A collapsed lung occurs when air builds up between the chest wall and the lung. When this happens, the lung will not be able to expand, and breathing will become painful. The medical term for this condition is a pneumothorax.
A lung usually collapses as a result of a direct injury to the chest, but on some occasions, the condition can appear without cause. Injuries to the chest may result in broken ribs or a punctured lung. Damage without injury may include asthma, pneumonia, and other diseases of the lung. Cigarette smoking has also been linked to the condition.
The symptoms of a collapsed lung include a shortness of breath and severe chest pains. There may also be a continual severe cough, and pain may be felt in the shoulder muscles. The sufferer’s pulse may become rapid, and veins may protrude from the neck.
If these symptoms appear, then a doctor should be consulted immediately. A doctor should be called even if the symptoms are only temporary. The pain may have serious underlying causes.
A doctor must conduct a number of tests to diagnose a collapsed lung. These include x-rays and, if necessary, a computed tomography (CT) scan of the chest. A pneumothorax can be missed by an x-ray alone. The symptoms can be eased in the short term by pressing a pillow against the chest wall. This will alleviate the pain if the collapse was caused by injury to the chest and ribs.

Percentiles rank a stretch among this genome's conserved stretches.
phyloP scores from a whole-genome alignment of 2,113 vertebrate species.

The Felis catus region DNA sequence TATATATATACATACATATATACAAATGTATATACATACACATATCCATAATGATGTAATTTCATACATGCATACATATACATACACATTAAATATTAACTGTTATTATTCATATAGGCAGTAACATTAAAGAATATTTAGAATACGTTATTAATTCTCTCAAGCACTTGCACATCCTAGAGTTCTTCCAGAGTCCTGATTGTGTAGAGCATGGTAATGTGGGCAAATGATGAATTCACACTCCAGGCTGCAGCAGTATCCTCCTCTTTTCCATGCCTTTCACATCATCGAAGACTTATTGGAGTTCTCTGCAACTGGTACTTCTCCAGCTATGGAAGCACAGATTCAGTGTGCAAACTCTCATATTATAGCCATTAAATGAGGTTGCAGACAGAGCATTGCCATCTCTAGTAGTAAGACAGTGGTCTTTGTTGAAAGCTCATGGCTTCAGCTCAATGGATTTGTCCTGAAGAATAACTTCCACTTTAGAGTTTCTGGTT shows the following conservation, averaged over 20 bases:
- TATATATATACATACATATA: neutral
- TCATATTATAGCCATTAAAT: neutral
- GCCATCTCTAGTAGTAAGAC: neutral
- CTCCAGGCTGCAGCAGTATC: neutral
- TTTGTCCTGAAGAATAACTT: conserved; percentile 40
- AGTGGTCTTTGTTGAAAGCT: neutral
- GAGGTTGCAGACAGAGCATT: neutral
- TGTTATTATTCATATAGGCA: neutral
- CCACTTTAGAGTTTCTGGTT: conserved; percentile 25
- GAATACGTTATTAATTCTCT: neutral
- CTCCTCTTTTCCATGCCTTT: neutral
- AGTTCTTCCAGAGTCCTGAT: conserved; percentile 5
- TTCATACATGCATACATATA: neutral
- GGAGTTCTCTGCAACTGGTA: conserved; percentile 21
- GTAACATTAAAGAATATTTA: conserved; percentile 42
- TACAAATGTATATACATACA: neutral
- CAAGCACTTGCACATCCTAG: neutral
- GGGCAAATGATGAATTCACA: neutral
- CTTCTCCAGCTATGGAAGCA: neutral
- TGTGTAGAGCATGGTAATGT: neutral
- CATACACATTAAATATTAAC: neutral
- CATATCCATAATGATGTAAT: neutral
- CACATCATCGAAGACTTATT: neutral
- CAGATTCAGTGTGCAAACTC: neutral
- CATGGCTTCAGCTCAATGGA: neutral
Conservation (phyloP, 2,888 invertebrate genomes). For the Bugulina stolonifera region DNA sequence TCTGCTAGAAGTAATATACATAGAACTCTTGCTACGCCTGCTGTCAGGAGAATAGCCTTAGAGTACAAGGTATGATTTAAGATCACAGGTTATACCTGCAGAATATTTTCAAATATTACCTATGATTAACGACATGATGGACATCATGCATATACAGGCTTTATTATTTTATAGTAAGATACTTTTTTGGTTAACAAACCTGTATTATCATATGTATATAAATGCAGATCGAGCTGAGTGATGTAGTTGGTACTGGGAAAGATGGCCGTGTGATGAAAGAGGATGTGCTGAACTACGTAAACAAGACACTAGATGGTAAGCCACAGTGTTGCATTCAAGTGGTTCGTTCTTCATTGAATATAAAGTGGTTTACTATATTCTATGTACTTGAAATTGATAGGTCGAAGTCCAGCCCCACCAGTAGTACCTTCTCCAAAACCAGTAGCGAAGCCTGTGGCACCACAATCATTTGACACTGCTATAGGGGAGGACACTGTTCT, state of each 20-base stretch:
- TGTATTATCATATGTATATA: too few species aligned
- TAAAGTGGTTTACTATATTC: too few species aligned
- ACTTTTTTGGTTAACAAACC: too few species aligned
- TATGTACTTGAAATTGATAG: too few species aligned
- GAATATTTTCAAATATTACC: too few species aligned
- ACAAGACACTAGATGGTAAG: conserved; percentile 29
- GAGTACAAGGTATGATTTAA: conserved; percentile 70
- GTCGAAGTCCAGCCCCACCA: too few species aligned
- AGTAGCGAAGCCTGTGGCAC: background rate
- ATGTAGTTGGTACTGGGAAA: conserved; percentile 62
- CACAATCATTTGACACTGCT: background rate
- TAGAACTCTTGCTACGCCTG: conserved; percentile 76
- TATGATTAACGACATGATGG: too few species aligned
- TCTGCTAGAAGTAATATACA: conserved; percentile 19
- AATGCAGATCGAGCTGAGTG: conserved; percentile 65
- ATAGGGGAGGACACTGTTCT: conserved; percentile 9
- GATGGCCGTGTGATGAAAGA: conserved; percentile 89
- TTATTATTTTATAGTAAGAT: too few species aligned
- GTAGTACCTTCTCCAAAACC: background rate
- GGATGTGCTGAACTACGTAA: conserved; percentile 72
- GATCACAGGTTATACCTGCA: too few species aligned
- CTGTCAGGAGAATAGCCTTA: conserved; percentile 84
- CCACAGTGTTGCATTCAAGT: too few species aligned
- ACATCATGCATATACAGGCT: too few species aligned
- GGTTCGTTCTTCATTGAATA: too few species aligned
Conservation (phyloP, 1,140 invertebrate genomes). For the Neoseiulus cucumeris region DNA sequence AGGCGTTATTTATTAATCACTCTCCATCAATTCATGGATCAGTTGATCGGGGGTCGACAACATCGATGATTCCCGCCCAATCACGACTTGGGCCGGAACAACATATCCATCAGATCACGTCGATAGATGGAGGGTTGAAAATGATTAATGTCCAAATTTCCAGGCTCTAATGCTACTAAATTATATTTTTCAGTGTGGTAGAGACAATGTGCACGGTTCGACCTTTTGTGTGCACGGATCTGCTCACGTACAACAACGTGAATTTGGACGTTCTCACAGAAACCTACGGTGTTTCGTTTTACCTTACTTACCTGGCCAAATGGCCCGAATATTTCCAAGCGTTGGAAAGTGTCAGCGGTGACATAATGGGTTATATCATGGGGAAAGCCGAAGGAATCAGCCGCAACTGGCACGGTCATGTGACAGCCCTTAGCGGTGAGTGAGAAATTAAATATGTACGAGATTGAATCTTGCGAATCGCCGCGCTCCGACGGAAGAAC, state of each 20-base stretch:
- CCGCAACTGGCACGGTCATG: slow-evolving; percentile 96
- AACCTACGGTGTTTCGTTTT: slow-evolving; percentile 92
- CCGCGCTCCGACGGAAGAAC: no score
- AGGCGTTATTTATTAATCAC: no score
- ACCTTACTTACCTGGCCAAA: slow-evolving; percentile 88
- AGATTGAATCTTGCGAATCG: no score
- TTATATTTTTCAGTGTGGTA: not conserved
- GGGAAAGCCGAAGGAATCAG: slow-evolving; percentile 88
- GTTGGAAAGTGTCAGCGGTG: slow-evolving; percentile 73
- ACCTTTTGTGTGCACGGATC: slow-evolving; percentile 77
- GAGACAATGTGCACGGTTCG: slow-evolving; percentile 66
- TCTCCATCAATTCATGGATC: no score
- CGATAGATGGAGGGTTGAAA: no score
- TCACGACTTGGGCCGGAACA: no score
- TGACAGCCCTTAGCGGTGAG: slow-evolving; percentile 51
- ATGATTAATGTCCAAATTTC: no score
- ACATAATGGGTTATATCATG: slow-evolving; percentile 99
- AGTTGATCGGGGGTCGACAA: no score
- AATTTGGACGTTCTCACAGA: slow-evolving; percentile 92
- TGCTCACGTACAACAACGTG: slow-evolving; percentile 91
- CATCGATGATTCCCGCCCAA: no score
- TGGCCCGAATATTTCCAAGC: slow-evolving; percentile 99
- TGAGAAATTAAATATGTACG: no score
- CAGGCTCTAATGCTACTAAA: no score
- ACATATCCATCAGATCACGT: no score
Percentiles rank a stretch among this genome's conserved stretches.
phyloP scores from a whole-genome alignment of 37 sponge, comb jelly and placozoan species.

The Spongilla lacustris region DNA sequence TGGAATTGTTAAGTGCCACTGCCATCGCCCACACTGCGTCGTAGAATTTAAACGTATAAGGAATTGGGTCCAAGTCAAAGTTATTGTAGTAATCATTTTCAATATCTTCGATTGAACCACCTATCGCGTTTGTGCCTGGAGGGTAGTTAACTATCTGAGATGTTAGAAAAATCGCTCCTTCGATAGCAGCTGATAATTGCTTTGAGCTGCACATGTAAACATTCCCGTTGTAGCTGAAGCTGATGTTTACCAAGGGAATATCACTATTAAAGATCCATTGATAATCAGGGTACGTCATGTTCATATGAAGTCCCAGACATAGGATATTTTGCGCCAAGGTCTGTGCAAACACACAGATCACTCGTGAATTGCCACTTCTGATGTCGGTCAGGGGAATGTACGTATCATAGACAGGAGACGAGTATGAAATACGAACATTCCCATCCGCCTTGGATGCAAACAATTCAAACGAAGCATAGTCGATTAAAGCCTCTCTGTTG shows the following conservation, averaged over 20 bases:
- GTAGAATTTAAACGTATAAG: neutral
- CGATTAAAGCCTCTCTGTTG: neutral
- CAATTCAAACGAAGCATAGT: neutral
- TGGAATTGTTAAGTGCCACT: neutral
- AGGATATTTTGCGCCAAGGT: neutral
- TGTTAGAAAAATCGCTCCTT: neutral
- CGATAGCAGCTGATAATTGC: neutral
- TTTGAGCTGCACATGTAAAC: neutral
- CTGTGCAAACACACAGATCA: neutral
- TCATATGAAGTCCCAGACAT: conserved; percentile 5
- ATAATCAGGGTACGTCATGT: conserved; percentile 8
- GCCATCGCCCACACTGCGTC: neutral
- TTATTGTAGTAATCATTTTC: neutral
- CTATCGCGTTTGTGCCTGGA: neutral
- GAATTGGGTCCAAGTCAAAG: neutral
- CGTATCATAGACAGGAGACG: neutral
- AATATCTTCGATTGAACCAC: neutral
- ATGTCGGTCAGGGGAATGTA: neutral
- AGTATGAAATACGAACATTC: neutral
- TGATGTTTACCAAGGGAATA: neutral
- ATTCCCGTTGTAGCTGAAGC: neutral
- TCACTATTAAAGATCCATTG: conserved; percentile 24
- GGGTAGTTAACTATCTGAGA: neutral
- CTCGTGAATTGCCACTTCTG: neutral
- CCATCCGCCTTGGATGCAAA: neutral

A more severe type of collapsed lung is called a tension pneumothorax. With a tension pneumothorax, air will begin to build up under pressure and can cause severe damage to the cardiovascular area. Severe low blood pressure will occur, and if not treated, the condition can be fatal.
Treatment for a severe collapsed lung consists of the removal of the trapped air through a needle inserted into the chest area. The needle is attached to a tube, and decompression removes the air from the chest cavity. A simple pneumothorax may also be treated in this way.
Once the lung has been treated, ongoing visits to the doctor are necessary. X-rays and physical examinations will continue until the doctor has given the all clear. If the collapsed lung was not the result of injury, there is a 50% chance that it will recur.